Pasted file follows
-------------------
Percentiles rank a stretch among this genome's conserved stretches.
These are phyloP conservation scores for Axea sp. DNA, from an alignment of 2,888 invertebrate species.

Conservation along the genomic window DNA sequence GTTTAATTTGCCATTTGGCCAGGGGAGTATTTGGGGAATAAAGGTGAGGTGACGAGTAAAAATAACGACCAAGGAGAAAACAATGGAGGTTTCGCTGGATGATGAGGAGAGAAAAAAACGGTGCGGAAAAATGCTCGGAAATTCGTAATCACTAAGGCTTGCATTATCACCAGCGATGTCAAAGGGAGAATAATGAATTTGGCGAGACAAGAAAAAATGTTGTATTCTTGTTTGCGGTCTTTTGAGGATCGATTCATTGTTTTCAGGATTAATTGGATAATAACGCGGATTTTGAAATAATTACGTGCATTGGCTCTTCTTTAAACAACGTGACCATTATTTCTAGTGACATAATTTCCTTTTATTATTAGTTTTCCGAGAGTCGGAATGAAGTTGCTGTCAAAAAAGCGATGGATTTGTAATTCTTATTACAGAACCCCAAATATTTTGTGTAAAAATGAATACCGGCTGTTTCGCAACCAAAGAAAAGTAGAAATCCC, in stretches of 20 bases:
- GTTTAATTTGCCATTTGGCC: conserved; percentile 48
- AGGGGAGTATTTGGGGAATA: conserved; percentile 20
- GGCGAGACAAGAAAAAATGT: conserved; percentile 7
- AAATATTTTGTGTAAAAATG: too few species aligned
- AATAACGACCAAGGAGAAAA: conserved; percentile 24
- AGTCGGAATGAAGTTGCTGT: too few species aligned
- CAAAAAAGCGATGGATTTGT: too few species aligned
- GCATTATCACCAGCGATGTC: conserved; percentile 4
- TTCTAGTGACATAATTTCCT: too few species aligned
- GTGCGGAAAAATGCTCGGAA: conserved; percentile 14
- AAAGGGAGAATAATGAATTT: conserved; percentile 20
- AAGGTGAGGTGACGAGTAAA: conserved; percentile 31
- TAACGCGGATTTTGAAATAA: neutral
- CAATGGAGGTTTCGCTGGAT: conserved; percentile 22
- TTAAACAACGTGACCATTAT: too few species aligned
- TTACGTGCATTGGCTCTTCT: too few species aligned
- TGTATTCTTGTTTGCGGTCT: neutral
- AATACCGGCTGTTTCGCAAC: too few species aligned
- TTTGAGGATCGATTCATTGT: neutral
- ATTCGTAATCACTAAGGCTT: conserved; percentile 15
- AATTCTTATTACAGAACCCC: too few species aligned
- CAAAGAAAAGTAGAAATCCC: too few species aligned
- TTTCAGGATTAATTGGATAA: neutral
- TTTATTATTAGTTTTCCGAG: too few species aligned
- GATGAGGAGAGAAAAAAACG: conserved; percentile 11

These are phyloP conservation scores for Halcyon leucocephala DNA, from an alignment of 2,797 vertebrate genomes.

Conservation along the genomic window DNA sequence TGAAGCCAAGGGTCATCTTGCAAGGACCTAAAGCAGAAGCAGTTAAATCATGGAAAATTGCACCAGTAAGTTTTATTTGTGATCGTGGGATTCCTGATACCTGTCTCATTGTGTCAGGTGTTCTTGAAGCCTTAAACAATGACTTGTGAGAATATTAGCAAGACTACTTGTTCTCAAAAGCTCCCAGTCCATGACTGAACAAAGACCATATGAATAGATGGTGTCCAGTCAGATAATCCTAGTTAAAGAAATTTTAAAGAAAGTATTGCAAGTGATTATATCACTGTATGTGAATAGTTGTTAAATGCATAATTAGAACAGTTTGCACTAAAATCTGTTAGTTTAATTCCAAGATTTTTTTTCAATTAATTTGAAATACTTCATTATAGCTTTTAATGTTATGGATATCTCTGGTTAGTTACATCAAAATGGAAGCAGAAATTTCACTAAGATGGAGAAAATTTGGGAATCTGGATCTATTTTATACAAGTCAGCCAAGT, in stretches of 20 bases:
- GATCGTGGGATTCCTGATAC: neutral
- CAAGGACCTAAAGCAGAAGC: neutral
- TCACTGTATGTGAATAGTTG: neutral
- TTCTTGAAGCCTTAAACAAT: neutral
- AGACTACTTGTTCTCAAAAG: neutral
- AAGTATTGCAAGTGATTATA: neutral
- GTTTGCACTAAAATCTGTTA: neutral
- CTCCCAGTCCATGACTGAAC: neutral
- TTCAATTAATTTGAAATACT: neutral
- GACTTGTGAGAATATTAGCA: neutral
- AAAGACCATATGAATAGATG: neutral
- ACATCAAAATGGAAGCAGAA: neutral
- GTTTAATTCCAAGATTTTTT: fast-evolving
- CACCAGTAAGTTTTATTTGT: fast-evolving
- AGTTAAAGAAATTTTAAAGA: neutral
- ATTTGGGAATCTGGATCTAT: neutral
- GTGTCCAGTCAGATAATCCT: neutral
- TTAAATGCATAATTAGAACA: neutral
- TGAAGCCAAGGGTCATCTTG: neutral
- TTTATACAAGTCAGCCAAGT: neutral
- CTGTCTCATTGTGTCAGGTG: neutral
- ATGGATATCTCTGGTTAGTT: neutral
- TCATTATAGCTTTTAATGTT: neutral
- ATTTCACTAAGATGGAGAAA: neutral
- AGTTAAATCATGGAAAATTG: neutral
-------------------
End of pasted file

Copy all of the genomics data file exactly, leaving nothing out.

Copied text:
Percentiles rank a stretch among this genome's conserved stretches.
These are phyloP conservation scores for Axea sp. DNA, from an alignment of 2,888 invertebrate species.

Conservation along the genomic window DNA sequence GTTTAATTTGCCATTTGGCCAGGGGAGTATTTGGGGAATAAAGGTGAGGTGACGAGTAAAAATAACGACCAAGGAGAAAACAATGGAGGTTTCGCTGGATGATGAGGAGAGAAAAAAACGGTGCGGAAAAATGCTCGGAAATTCGTAATCACTAAGGCTTGCATTATCACCAGCGATGTCAAAGGGAGAATAATGAATTTGGCGAGACAAGAAAAAATGTTGTATTCTTGTTTGCGGTCTTTTGAGGATCGATTCATTGTTTTCAGGATTAATTGGATAATAACGCGGATTTTGAAATAATTACGTGCATTGGCTCTTCTTTAAACAACGTGACCATTATTTCTAGTGACATAATTTCCTTTTATTATTAGTTTTCCGAGAGTCGGAATGAAGTTGCTGTCAAAAAAGCGATGGATTTGTAATTCTTATTACAGAACCCCAAATATTTTGTGTAAAAATGAATACCGGCTGTTTCGCAACCAAAGAAAAGTAGAAATCCC, in stretches of 20 bases:
- GTTTAATTTGCCATTTGGCC: conserved; percentile 48
- AGGGGAGTATTTGGGGAATA: conserved; percentile 20
- GGCGAGACAAGAAAAAATGT: conserved; percentile 7
- AAATATTTTGTGTAAAAATG: too few species aligned
- AATAACGACCAAGGAGAAAA: conserved; percentile 24
- AGTCGGAATGAAGTTGCTGT: too few species aligned
- CAAAAAAGCGATGGATTTGT: too few species aligned
- GCATTATCACCAGCGATGTC: conserved; percentile 4
- TTCTAGTGACATAATTTCCT: too few species aligned
- GTGCGGAAAAATGCTCGGAA: conserved; percentile 14
- AAAGGGAGAATAATGAATTT: conserved; percentile 20
- AAGGTGAGGTGACGAGTAAA: conserved; percentile 31
- TAACGCGGATTTTGAAATAA: neutral
- CAATGGAGGTTTCGCTGGAT: conserved; percentile 22
- TTAAACAACGTGACCATTAT: too few species aligned
- TTACGTGCATTGGCTCTTCT: too few species aligned
- TGTATTCTTGTTTGCGGTCT: neutral
- AATACCGGCTGTTTCGCAAC: too few species aligned
- TTTGAGGATCGATTCATTGT: neutral
- ATTCGTAATCACTAAGGCTT: conserved; percentile 15
- AATTCTTATTACAGAACCCC: too few species aligned
- CAAAGAAAAGTAGAAATCCC: too few species aligned
- TTTCAGGATTAATTGGATAA: neutral
- TTTATTATTAGTTTTCCGAG: too few species aligned
- GATGAGGAGAGAAAAAAACG: conserved; percentile 11

These are phyloP conservation scores for Halcyon leucocephala DNA, from an alignment of 2,797 vertebrate genomes.

Conservation along the genomic window DNA sequence TGAAGCCAAGGGTCATCTTGCAAGGACCTAAAGCAGAAGCAGTTAAATCATGGAAAATTGCACCAGTAAGTTTTATTTGTGATCGTGGGATTCCTGATACCTGTCTCATTGTGTCAGGTGTTCTTGAAGCCTTAAACAATGACTTGTGAGAATATTAGCAAGACTACTTGTTCTCAAAAGCTCCCAGTCCATGACTGAACAAAGACCATATGAATAGATGGTGTCCAGTCAGATAATCCTAGTTAAAGAAATTTTAAAGAAAGTATTGCAAGTGATTATATCACTGTATGTGAATAGTTGTTAAATGCATAATTAGAACAGTTTGCACTAAAATCTGTTAGTTTAATTCCAAGATTTTTTTTCAATTAATTTGAAATACTTCATTATAGCTTTTAATGTTATGGATATCTCTGGTTAGTTACATCAAAATGGAAGCAGAAATTTCACTAAGATGGAGAAAATTTGGGAATCTGGATCTATTTTATACAAGTCAGCCAAGT, in stretches of 20 bases:
- GATCGTGGGATTCCTGATAC: neutral
- CAAGGACCTAAAGCAGAAGC: neutral
- TCACTGTATGTGAATAGTTG: neutral
- TTCTTGAAGCCTTAAACAAT: neutral
- AGACTACTTGTTCTCAAAAG: neutral
- AAGTATTGCAAGTGATTATA: neutral
- GTTTGCACTAAAATCTGTTA: neutral
- CTCCCAGTCCATGACTGAAC: neutral
- TTCAATTAATTTGAAATACT: neutral
- GACTTGTGAGAATATTAGCA: neutral
- AAAGACCATATGAATAGATG: neutral
- ACATCAAAATGGAAGCAGAA: neutral
- GTTTAATTCCAAGATTTTTT: fast-evolving
- CACCAGTAAGTTTTATTTGT: fast-evolving
- AGTTAAAGAAATTTTAAAGA: neutral
- ATTTGGGAATCTGGATCTAT: neutral
- GTGTCCAGTCAGATAATCCT: neutral
- TTAAATGCATAATTAGAACA: neutral
- TGAAGCCAAGGGTCATCTTG: neutral
- TTTATACAAGTCAGCCAAGT: neutral
- CTGTCTCATTGTGTCAGGTG: neutral
- ATGGATATCTCTGGTTAGTT: neutral
- TCATTATAGCTTTTAATGTT: neutral
- ATTTCACTAAGATGGAGAAA: neutral
- AGTTAAATCATGGAAAATTG: neutral